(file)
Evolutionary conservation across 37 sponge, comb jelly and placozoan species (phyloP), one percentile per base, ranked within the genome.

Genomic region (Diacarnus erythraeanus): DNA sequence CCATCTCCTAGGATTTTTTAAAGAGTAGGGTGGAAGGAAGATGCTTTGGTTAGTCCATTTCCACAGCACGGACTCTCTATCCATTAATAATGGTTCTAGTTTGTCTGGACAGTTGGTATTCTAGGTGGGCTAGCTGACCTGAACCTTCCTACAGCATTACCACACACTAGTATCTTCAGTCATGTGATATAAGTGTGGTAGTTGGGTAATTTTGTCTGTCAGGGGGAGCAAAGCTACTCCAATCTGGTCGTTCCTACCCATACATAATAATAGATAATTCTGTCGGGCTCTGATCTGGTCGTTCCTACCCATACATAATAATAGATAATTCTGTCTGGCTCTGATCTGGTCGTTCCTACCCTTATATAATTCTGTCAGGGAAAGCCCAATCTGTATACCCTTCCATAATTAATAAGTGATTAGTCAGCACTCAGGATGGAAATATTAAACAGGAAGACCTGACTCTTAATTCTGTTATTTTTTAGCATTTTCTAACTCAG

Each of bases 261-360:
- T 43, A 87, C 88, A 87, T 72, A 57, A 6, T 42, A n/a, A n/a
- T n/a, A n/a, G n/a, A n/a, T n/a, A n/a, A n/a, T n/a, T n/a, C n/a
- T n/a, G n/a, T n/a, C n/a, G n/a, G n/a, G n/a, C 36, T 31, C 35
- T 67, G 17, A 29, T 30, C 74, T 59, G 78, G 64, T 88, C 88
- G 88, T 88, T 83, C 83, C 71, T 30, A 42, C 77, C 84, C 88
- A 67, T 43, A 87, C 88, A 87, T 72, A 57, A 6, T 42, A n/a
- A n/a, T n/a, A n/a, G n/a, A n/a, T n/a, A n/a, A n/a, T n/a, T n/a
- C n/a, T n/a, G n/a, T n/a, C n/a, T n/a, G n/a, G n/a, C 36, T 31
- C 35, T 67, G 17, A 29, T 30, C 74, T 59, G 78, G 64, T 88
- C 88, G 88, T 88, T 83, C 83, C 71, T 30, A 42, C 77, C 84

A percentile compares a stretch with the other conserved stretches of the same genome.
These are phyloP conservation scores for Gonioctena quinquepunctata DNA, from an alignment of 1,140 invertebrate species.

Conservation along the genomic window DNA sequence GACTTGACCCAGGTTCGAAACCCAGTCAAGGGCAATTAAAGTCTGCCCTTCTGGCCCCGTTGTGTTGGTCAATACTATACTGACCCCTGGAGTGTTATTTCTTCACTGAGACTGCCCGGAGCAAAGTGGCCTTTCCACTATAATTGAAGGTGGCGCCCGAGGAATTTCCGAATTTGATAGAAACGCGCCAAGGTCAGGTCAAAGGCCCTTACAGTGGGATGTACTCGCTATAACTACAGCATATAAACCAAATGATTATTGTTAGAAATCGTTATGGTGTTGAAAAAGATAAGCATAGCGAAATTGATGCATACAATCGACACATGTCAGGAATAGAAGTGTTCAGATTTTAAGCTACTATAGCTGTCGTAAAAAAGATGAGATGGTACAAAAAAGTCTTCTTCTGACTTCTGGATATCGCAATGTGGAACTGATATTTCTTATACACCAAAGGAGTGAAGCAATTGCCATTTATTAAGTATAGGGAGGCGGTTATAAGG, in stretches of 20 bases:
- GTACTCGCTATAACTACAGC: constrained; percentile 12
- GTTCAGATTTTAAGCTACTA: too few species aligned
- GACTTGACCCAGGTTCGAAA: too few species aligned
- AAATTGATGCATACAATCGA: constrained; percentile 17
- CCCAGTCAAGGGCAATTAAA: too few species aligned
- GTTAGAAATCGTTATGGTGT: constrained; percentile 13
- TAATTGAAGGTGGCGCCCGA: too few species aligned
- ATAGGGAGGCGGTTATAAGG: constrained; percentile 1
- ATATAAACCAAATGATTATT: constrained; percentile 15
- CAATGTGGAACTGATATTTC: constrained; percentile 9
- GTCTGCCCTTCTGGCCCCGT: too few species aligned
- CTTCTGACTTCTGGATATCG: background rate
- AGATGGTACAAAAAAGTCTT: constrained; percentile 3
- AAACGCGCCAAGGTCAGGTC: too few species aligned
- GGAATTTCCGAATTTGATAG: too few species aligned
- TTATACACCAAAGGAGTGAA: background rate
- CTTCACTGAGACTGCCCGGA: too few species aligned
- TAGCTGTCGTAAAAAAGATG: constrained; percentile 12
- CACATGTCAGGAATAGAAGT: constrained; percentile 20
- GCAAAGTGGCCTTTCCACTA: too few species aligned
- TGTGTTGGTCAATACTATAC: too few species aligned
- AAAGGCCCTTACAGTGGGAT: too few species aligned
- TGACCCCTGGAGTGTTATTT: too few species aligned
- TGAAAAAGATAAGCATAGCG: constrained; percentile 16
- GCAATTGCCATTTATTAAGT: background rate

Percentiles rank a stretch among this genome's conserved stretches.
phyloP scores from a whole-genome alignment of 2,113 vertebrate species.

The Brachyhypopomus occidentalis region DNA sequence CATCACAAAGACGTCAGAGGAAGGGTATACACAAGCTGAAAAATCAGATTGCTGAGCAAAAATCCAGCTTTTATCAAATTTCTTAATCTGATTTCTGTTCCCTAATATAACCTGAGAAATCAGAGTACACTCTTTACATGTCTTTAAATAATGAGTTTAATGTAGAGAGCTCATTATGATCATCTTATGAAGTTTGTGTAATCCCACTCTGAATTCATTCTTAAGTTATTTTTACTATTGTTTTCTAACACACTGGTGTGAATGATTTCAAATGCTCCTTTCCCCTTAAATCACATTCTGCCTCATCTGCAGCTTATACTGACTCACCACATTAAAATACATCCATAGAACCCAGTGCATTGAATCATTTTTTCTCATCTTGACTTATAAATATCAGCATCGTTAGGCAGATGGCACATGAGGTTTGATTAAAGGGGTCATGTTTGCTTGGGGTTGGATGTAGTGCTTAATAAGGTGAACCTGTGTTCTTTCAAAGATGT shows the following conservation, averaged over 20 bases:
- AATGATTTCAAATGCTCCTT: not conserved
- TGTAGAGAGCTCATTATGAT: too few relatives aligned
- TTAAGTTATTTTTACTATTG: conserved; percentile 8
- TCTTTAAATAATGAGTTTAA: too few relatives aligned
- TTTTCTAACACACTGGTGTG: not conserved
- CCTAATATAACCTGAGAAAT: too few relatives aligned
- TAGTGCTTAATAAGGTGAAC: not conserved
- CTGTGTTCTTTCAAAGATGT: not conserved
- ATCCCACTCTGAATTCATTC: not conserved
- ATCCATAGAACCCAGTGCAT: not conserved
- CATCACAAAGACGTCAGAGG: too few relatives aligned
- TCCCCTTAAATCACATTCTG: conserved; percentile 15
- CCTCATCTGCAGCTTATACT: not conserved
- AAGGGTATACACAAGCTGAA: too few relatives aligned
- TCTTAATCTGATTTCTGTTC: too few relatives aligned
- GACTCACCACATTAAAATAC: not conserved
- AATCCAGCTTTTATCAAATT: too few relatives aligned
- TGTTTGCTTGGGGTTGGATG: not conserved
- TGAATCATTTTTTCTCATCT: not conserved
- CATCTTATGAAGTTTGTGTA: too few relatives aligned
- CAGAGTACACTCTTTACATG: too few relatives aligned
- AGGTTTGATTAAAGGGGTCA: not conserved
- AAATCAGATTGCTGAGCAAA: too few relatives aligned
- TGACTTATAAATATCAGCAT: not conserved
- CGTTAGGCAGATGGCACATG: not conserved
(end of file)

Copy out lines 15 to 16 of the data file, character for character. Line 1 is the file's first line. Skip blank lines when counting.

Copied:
These are phyloP conservation scores for Gonioctena quinquepunctata DNA, from an alignment of 1,140 invertebrate species.

Conservation along the genomic window DNA sequence GACTTGACCCAGGTTCGAAACCCAGTCAAGGGCAATTAAAGTCTGCCCTTCTGGCCCCGTTGTGTTGGTCAATACTATACTGACCCCTGGAGTGTTATTTCTTCACTGAGACTGCCCGGAGCAAAGTGGCCTTTCCACTATAATTGAAGGTGGCGCCCGAGGAATTTCCGAATTTGATAGAAACGCGCCAAGGTCAGGTCAAAGGCCCTTACAGTGGGATGTACTCGCTATAACTACAGCATATAAACCAAATGATTATTGTTAGAAATCGTTATGGTGTTGAAAAAGATAAGCATAGCGAAATTGATGCATACAATCGACACATGTCAGGAATAGAAGTGTTCAGATTTTAAGCTACTATAGCTGTCGTAAAAAAGATGAGATGGTACAAAAAAGTCTTCTTCTGACTTCTGGATATCGCAATGTGGAACTGATATTTCTTATACACCAAAGGAGTGAAGCAATTGCCATTTATTAAGTATAGGGAGGCGGTTATAAGG, in stretches of 20 bases: